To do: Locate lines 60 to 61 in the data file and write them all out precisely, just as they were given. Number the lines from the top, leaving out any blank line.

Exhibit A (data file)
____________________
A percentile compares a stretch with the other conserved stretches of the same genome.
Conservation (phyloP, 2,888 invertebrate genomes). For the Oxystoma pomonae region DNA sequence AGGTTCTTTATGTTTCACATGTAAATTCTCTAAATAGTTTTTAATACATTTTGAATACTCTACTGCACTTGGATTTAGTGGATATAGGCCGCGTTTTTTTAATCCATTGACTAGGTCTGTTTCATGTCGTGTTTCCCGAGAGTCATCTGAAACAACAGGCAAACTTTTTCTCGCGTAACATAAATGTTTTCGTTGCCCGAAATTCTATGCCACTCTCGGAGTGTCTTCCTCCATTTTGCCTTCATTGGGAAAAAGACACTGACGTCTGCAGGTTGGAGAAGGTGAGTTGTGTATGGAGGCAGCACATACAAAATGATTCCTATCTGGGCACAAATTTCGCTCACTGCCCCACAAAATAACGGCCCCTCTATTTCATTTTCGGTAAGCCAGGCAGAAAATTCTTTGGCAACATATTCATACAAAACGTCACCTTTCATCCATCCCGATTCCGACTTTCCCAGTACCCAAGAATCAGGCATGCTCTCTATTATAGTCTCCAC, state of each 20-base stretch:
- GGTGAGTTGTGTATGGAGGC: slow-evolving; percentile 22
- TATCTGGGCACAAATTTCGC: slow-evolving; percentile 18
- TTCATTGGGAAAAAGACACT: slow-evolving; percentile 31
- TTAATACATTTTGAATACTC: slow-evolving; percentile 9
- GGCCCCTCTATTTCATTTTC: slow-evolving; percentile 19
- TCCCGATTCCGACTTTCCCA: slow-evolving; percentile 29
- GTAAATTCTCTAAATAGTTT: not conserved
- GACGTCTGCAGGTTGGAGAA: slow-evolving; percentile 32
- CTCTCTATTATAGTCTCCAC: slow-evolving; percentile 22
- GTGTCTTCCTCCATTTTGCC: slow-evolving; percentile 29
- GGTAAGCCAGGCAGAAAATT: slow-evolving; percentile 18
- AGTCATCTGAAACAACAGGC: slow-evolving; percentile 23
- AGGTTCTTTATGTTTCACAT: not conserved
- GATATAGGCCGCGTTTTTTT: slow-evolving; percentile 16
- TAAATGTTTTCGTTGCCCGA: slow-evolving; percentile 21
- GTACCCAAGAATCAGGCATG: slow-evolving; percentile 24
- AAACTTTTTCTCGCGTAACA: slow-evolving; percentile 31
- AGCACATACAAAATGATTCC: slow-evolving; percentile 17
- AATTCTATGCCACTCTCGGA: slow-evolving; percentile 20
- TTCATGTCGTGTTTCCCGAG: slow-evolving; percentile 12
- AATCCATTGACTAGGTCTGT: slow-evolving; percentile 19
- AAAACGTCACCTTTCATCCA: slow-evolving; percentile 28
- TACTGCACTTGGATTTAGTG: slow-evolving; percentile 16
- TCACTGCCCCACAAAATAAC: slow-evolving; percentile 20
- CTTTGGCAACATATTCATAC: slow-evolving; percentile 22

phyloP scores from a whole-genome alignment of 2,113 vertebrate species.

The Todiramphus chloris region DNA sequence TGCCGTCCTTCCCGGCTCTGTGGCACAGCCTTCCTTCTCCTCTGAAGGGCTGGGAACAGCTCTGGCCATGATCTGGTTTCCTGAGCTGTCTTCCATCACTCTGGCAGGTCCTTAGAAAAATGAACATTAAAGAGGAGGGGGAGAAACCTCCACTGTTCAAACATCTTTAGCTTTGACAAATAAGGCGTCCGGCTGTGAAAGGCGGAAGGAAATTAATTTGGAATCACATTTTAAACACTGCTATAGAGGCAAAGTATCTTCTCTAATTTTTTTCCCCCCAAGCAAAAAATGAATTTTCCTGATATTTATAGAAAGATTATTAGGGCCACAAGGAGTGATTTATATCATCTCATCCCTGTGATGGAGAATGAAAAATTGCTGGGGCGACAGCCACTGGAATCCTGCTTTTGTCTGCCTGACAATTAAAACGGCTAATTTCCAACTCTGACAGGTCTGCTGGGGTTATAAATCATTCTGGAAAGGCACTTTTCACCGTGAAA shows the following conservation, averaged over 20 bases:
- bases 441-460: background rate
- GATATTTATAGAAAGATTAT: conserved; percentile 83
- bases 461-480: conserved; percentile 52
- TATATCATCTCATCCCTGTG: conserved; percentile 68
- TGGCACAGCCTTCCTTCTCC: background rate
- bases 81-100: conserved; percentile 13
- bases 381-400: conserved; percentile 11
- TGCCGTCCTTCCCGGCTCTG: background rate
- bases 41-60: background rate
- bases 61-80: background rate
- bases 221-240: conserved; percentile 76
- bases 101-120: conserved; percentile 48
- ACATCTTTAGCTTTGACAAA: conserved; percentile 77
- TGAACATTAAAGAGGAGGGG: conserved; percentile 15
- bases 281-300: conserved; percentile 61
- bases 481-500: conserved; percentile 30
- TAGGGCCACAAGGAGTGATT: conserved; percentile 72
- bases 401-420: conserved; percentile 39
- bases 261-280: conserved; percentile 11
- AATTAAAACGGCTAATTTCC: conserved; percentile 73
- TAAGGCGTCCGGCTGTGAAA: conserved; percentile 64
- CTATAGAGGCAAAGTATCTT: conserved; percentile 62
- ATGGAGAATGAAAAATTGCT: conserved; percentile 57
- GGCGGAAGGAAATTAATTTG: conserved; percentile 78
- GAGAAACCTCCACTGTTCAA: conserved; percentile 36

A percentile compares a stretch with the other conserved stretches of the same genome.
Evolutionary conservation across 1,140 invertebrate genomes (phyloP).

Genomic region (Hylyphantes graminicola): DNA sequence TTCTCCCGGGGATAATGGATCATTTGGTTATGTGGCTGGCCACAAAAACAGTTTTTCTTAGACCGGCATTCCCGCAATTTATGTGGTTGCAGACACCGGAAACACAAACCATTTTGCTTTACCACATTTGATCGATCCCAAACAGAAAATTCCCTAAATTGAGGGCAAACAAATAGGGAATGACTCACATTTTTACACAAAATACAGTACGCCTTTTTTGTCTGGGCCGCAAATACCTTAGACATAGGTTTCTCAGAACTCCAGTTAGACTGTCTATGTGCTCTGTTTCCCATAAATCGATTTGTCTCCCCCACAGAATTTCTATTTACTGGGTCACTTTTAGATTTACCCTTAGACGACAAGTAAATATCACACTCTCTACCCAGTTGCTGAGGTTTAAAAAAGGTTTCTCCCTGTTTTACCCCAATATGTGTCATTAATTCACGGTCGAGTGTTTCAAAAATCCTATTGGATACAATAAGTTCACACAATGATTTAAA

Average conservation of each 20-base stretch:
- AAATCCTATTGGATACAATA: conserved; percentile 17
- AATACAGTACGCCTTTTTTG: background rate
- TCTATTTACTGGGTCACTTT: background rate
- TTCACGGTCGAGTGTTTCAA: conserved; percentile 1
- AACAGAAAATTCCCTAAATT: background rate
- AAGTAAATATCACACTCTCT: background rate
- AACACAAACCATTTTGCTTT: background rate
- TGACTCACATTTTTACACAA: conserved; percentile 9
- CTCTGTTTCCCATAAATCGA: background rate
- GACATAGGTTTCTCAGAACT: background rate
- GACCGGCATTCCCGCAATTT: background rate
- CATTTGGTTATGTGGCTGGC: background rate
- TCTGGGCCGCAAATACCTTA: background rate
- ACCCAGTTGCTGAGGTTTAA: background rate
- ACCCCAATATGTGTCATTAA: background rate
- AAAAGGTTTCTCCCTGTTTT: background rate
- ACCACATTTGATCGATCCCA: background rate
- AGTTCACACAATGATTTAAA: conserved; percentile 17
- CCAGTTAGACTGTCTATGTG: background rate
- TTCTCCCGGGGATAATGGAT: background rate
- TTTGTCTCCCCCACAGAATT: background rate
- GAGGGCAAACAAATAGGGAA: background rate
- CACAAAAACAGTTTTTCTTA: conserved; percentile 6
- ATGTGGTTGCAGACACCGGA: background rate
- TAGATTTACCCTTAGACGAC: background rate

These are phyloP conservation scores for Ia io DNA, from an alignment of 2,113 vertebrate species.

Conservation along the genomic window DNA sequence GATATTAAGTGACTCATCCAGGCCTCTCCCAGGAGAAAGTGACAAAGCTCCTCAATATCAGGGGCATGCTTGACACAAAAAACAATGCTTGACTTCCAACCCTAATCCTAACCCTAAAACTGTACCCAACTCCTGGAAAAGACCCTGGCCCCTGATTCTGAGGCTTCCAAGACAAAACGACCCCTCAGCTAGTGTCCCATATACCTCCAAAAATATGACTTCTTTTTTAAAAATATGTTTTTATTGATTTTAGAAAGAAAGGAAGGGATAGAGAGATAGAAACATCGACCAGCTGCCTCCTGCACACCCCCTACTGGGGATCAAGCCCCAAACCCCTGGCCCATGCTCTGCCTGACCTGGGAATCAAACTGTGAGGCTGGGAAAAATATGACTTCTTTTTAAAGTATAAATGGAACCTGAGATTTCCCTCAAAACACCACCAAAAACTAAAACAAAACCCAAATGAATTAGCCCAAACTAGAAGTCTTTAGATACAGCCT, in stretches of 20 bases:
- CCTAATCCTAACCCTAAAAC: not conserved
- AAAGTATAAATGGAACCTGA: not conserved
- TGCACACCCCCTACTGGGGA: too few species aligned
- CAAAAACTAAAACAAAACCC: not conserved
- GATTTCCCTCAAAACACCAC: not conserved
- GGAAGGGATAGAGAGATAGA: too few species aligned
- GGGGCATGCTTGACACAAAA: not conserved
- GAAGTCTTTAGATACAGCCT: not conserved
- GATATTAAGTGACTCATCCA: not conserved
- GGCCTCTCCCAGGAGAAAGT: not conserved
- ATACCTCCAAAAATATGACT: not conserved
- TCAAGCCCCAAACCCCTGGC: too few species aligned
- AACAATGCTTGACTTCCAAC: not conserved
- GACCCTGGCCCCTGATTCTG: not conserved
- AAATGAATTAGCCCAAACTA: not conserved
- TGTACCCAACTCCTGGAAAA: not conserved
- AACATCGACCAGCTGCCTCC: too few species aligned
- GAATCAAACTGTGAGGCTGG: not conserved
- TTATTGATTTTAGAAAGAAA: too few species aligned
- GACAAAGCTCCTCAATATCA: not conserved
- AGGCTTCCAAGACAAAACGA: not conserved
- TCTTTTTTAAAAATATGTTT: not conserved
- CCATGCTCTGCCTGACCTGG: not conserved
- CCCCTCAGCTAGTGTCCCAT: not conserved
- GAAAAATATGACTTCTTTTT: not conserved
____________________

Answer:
- AATACAGTACGCCTTTTTTG: background rate
- TCTATTTACTGGGTCACTTT: background rate